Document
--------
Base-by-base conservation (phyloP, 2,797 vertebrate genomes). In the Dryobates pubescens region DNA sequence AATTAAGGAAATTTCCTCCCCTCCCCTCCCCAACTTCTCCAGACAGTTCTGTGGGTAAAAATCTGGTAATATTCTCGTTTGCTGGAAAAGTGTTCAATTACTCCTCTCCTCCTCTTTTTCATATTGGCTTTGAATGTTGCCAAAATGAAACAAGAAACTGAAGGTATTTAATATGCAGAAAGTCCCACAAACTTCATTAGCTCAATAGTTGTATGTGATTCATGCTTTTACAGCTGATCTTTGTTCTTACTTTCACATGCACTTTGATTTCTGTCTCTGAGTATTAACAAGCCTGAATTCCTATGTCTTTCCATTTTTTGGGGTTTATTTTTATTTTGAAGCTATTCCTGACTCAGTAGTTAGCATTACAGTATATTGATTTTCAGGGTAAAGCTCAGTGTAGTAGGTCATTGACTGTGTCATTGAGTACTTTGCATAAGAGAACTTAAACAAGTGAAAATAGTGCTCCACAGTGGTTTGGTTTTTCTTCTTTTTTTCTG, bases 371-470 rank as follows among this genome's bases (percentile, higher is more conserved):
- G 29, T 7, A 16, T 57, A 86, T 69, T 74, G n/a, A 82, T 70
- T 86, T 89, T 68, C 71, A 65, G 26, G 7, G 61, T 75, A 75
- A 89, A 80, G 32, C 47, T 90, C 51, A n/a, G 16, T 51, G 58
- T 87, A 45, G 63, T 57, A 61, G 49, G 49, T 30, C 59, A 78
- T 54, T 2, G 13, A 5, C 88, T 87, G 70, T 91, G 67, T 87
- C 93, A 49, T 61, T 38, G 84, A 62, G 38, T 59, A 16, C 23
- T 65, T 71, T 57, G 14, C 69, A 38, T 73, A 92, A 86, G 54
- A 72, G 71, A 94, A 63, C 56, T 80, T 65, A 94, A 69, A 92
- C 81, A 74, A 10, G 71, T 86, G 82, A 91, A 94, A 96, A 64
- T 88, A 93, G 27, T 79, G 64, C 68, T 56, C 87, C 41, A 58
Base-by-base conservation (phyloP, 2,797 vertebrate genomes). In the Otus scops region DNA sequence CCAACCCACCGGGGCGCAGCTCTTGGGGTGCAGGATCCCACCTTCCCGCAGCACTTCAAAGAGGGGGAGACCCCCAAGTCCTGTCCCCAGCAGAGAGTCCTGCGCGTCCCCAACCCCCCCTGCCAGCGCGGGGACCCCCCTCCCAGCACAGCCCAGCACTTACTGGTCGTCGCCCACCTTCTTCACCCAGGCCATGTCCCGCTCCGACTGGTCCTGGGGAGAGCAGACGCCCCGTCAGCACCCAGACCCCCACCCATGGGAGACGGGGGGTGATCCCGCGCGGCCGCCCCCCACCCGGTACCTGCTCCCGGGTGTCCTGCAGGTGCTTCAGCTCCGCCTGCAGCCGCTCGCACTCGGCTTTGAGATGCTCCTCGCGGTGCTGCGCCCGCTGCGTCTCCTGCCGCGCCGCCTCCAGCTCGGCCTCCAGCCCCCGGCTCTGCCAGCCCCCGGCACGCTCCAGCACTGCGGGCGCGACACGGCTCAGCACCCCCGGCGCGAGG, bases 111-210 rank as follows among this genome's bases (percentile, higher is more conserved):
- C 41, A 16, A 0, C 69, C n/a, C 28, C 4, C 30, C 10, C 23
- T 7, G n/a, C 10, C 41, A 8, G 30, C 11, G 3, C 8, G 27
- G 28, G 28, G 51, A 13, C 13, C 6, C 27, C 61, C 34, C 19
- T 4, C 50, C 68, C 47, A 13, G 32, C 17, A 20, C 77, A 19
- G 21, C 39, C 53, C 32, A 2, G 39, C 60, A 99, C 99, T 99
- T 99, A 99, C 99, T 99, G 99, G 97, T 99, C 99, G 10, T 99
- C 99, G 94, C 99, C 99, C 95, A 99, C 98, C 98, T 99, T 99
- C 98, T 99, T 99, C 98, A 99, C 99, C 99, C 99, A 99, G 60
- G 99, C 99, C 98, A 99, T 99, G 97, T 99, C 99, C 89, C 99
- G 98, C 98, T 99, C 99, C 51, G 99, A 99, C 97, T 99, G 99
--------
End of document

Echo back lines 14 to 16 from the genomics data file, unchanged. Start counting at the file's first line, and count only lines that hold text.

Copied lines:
- T 7, G n/a, C 10, C 41, A 8, G 30, C 11, G 3, C 8, G 27
- G 28, G 28, G 51, A 13, C 13, C 6, C 27, C 61, C 34, C 19
- T 4, C 50, C 68, C 47, A 13, G 32, C 17, A 20, C 77, A 19